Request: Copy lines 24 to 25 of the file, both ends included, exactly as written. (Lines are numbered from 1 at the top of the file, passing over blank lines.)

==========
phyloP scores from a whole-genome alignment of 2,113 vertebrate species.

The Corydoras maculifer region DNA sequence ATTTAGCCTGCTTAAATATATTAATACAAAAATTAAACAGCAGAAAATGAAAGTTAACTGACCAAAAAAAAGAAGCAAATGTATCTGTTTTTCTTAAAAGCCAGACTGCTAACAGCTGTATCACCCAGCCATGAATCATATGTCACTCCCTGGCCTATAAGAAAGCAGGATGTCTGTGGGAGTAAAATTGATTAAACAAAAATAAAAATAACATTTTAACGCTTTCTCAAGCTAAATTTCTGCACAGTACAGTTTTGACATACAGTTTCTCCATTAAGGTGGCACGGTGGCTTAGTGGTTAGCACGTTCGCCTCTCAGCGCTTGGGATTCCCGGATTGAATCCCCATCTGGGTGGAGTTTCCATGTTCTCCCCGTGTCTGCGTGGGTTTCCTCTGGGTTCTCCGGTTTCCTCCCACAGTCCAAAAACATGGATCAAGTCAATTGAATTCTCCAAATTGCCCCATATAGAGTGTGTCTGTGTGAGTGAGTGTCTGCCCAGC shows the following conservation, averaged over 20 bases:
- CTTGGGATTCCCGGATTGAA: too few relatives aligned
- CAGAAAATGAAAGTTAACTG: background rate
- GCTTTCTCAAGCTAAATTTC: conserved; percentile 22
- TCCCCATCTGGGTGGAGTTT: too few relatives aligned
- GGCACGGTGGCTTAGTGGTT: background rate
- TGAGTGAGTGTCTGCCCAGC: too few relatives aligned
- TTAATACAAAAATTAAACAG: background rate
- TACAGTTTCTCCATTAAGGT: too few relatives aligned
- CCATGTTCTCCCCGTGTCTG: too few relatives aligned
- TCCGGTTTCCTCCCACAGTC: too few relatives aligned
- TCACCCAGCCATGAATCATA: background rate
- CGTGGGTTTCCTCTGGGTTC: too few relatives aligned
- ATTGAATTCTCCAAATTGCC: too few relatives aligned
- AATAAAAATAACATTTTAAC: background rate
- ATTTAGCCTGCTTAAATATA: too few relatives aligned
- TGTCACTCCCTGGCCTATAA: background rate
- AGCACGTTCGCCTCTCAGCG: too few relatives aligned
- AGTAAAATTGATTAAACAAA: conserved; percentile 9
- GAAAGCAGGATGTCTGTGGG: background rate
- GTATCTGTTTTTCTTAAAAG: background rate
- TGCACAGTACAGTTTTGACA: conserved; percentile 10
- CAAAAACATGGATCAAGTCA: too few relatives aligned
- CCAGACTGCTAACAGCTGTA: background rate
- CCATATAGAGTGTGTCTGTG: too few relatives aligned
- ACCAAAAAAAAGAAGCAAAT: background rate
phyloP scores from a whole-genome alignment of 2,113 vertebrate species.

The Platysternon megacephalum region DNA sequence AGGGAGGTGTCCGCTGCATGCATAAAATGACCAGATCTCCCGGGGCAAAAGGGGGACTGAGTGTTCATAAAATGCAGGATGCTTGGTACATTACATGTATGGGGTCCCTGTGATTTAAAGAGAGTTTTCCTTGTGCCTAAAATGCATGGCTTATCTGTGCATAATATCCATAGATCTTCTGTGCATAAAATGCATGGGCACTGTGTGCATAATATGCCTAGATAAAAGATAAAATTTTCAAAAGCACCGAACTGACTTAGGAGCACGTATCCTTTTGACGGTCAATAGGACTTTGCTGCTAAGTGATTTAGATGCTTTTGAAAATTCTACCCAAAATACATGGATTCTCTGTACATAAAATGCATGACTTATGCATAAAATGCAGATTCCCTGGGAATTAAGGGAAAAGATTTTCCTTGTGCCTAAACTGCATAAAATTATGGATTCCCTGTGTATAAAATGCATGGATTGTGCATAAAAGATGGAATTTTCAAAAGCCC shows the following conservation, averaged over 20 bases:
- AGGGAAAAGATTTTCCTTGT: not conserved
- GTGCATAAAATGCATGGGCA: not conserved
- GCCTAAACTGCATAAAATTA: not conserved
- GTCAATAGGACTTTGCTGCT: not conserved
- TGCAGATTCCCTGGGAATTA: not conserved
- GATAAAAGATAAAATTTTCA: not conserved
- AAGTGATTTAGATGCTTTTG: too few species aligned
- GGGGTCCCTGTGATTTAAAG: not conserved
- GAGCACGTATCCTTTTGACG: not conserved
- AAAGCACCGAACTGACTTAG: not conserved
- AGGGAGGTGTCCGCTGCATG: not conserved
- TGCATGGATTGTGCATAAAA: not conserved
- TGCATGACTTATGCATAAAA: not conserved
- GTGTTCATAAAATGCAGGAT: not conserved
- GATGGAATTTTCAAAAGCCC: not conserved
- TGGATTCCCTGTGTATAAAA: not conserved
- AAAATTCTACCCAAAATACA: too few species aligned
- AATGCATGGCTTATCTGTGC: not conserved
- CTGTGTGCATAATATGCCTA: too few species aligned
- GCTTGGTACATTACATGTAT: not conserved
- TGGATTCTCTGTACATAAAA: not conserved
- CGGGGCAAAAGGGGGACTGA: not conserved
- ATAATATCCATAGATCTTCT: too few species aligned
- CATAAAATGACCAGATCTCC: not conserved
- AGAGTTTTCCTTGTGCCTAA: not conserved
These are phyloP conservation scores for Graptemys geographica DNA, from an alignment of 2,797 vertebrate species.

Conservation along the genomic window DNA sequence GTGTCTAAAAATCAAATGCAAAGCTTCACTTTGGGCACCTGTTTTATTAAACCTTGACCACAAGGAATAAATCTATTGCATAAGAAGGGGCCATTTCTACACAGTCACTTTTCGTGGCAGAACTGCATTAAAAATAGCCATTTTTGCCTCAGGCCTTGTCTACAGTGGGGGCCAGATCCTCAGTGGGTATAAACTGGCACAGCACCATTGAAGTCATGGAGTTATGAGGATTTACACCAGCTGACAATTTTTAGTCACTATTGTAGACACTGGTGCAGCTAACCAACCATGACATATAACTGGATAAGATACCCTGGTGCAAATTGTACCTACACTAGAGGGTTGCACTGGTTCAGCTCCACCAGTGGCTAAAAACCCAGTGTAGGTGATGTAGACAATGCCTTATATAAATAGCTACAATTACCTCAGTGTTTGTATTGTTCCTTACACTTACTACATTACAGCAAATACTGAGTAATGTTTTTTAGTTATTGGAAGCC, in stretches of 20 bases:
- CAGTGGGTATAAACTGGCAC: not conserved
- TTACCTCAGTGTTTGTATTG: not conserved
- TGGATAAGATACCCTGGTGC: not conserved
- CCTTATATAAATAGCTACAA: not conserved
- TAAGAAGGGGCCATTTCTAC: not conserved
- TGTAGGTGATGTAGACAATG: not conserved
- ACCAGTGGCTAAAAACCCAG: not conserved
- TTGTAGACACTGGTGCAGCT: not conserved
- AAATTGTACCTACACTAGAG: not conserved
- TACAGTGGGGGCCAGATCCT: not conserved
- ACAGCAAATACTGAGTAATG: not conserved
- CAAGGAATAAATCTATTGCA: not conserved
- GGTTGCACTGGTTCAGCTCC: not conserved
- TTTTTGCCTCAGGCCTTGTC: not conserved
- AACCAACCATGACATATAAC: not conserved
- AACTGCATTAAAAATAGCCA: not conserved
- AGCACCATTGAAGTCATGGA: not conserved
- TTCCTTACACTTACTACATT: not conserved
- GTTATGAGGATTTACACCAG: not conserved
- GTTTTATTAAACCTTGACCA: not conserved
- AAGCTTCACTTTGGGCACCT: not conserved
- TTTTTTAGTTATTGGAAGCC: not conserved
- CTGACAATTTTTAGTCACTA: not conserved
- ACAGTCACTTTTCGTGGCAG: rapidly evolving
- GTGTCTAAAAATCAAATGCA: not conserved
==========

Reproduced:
- CAAAAACATGGATCAAGTCA: too few relatives aligned
- CCAGACTGCTAACAGCTGTA: background rate